Weekly Thoughts From the Desk of the Principal

Have You Reached a Decision, Yet? Click below to read this week's thoughts.

Gabriel Lucas

Sep 10, 2021

Weekly Thoughts From the Desk of the Principal

The other day, I stumbled upon a broadcast of 12 Angry Men, the 1957 American film classic about a jury that struggles to render a verdict of an accused murderer.  Eleven people are ready to vote guilty within moments of entering the jury room, but one person, Juror #8, has doubts.  Eventually and improbably, the entire jury unanimously agrees to acquit.


This film offers so many teachable moments and would be a good watch for any executive cabinet.  On your team who is that Juror #8 — someone who has doubts about a decision that to everyone else seems obvious?  What kind of hostility, explicit or implied, would they face if they tried to speak up?


In the movie, the other eleven jurors don't come around at the same time.  For each one a distinct moment is the critical trigger for a change of mind and heart.  Too often I observe teams mired in groupthink, which allows a “Juror #8” to briefly speak up but then fails to produce a “Juror #9,” who in the movie played the critical role of the first to separate from the majority.  How often does a lone voice get silenced in your team meetings?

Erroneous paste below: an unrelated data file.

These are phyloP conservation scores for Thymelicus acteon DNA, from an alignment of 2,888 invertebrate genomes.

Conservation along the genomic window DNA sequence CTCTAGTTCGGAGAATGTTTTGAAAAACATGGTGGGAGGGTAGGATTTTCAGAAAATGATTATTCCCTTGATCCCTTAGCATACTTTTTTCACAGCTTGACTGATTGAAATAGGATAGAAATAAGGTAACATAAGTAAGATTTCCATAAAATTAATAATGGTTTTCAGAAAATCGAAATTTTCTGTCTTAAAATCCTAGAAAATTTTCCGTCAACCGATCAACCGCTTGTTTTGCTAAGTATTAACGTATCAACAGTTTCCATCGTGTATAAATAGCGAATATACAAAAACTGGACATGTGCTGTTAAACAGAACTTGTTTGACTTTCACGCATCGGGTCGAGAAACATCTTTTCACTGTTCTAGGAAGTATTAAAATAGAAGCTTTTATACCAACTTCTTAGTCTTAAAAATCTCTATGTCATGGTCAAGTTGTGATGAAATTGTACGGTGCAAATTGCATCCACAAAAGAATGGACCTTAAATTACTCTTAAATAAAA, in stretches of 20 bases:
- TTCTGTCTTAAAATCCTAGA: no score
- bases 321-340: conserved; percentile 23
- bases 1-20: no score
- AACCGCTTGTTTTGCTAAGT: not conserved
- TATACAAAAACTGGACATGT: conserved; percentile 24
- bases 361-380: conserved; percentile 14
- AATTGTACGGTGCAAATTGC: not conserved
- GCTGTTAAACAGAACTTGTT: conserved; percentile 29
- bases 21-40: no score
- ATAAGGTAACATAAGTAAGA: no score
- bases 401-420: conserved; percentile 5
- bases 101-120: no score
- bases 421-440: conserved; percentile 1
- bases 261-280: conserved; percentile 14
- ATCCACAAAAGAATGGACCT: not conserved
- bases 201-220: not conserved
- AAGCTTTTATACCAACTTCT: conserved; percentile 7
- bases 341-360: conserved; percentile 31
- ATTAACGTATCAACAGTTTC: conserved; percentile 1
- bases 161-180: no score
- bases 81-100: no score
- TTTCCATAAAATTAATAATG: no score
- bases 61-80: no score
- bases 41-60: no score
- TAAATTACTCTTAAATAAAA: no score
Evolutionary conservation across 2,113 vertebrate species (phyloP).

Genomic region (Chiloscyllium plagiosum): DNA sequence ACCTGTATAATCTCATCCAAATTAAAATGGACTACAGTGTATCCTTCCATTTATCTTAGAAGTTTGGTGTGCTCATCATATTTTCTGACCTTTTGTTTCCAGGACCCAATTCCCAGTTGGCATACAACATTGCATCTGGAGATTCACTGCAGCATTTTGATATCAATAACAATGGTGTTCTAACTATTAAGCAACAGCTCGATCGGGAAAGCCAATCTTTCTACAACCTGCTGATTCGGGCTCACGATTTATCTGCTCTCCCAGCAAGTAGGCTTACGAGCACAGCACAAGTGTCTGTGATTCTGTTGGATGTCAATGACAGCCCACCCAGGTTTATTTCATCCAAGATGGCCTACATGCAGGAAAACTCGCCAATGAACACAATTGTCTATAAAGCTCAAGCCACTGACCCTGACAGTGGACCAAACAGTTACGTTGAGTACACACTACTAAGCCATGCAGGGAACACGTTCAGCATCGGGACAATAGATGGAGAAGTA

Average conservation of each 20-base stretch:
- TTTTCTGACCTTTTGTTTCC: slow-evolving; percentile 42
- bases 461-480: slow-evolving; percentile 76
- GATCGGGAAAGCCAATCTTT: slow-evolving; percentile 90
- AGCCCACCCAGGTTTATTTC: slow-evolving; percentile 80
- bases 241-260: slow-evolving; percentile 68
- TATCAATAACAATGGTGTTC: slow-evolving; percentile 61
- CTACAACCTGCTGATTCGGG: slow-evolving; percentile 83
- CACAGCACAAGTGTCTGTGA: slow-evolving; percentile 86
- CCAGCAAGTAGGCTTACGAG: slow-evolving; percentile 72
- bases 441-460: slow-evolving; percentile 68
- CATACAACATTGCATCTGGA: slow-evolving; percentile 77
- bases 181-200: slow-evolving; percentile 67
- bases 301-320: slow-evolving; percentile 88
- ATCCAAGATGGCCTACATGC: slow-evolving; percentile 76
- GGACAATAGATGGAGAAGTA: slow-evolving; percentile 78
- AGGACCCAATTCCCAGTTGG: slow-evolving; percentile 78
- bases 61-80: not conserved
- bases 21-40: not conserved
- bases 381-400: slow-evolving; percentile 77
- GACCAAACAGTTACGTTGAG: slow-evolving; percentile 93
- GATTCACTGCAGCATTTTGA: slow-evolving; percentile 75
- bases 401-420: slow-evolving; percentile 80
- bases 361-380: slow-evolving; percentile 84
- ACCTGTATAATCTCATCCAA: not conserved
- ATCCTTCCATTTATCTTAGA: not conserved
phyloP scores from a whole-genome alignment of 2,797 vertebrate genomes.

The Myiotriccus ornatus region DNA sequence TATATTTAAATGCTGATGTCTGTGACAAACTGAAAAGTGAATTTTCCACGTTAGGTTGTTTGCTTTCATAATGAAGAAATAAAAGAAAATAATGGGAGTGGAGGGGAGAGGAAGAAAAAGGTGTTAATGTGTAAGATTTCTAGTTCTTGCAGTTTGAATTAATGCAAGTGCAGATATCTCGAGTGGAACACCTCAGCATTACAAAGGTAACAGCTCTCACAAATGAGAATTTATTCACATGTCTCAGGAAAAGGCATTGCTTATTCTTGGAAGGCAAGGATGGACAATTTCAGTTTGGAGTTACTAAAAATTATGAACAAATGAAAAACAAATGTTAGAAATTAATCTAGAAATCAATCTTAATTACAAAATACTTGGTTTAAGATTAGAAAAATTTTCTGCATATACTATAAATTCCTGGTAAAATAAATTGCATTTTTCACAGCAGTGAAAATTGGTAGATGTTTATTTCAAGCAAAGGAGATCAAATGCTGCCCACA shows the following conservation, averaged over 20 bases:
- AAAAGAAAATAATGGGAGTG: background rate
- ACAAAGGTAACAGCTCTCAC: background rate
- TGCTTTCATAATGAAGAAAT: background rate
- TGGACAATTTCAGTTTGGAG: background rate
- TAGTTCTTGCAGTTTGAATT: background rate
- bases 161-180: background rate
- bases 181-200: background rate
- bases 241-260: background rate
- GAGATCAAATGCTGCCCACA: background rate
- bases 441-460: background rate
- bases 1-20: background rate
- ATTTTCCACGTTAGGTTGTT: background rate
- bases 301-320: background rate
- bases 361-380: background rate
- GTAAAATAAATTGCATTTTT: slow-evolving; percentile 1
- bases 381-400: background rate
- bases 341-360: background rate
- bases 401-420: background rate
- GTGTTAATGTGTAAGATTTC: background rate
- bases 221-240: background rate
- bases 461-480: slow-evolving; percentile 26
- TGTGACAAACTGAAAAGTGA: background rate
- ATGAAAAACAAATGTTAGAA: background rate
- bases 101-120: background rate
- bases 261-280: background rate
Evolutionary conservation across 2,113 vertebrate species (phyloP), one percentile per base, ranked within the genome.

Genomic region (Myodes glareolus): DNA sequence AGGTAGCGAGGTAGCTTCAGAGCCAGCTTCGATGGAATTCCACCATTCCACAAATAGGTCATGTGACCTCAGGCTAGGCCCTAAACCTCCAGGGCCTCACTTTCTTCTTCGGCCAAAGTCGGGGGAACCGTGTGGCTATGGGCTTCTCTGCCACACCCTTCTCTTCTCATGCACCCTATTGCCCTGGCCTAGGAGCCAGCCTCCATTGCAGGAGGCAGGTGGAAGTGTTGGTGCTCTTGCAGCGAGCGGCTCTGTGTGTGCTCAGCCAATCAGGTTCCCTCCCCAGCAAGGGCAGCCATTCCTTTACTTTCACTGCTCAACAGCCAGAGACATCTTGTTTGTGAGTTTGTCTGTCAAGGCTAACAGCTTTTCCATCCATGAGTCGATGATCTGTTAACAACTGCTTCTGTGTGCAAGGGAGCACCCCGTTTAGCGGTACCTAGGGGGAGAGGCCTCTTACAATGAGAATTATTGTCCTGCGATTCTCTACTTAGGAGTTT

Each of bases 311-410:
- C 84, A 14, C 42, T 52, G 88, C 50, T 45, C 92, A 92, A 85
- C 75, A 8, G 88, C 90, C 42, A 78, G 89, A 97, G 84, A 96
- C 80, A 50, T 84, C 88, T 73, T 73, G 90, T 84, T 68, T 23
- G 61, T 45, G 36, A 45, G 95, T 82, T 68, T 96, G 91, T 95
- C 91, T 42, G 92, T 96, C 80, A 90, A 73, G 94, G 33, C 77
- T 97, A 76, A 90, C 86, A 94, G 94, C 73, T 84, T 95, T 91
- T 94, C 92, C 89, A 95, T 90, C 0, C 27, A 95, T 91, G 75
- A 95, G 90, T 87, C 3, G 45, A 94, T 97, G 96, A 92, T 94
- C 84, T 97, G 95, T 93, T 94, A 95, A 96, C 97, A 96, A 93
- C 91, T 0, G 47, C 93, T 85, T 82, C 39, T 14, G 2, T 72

There is a trend these days to reject and rebuff organizational meetings, which often feel pointless and endless.  This movie reminds us that it is critical for a team to get together to hash out differences and concerns, though two elements were absolutely essential: a specific decision had to be made, and everyone was on equal standing.  How often do your meetings lack one of these two elements?


The next time you are part of a strategic planning meeting, check to make sure those underpinnings are present, and then listen hard for someone who might be wanting to speak up.  Then, make sure the group goes through a period of reflection, perhaps with a little emotion, that is anything but perfunctory.  Though someone's life probably won't be in your hands, you just might arrive at a dramatically better decision — beyond a reasonable doubt.




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